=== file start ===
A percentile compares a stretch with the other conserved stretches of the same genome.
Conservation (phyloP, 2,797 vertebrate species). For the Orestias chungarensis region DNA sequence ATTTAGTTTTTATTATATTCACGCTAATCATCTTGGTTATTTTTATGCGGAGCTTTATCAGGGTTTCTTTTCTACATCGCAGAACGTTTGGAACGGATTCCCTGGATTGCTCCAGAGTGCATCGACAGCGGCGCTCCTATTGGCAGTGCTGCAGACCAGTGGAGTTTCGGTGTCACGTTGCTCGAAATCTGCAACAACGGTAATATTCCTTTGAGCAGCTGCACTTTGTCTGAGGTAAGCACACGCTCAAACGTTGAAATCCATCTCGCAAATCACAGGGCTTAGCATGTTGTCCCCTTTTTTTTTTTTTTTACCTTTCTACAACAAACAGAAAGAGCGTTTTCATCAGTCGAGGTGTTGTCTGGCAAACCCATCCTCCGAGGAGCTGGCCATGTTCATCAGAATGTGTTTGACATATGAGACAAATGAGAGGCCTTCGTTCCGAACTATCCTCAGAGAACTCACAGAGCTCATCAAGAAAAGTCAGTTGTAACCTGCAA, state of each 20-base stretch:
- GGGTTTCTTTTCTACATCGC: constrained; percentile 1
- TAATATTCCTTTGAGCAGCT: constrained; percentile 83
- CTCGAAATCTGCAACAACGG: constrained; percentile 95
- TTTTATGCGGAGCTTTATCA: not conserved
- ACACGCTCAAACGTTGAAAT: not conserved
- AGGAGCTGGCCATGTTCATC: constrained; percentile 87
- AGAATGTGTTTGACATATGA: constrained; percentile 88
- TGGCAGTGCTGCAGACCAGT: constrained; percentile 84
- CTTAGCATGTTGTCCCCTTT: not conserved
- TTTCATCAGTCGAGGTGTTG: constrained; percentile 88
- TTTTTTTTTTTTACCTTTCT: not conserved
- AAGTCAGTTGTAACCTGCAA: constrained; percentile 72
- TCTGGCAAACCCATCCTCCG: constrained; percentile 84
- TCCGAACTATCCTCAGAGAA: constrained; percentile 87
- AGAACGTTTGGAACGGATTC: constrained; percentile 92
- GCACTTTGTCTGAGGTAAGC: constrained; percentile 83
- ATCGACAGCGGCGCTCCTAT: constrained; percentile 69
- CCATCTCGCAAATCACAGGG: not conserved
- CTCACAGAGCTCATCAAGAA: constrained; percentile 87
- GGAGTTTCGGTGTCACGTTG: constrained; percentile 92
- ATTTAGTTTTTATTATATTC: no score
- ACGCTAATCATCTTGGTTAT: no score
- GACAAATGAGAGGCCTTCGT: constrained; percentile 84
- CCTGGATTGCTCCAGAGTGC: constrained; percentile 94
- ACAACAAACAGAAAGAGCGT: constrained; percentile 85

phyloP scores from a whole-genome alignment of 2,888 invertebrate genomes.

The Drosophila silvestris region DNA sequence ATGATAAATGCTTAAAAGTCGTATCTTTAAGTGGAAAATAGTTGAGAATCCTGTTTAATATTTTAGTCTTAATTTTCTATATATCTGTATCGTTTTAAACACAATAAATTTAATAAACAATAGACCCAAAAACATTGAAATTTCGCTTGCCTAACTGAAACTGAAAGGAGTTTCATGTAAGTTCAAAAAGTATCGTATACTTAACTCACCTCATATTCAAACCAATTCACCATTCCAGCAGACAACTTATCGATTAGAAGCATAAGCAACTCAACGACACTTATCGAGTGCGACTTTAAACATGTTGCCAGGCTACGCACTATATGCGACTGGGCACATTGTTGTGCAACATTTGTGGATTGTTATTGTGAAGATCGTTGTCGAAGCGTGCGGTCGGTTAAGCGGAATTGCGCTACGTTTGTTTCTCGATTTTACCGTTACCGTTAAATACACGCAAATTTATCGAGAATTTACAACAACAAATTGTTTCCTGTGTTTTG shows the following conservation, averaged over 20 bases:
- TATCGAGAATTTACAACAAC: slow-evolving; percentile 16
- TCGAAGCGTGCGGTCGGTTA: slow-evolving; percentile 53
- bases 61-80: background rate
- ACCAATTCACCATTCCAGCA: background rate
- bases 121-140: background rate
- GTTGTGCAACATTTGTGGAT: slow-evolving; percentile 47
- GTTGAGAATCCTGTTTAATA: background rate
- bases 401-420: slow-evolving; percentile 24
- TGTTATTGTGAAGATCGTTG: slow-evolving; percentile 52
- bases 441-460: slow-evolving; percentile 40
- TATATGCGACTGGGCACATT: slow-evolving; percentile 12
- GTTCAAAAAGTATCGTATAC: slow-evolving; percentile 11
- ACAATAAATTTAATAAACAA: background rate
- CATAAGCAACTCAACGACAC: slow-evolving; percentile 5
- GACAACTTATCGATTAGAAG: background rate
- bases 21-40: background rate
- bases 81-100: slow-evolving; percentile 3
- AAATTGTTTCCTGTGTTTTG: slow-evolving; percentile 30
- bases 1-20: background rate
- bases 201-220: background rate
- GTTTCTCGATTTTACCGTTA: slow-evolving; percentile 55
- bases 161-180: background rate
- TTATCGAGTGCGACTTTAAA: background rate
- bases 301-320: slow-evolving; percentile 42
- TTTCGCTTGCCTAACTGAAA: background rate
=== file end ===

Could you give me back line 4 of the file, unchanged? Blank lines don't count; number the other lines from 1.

- TAATATTCCTTTGAGCAGCT: constrained; percentile 83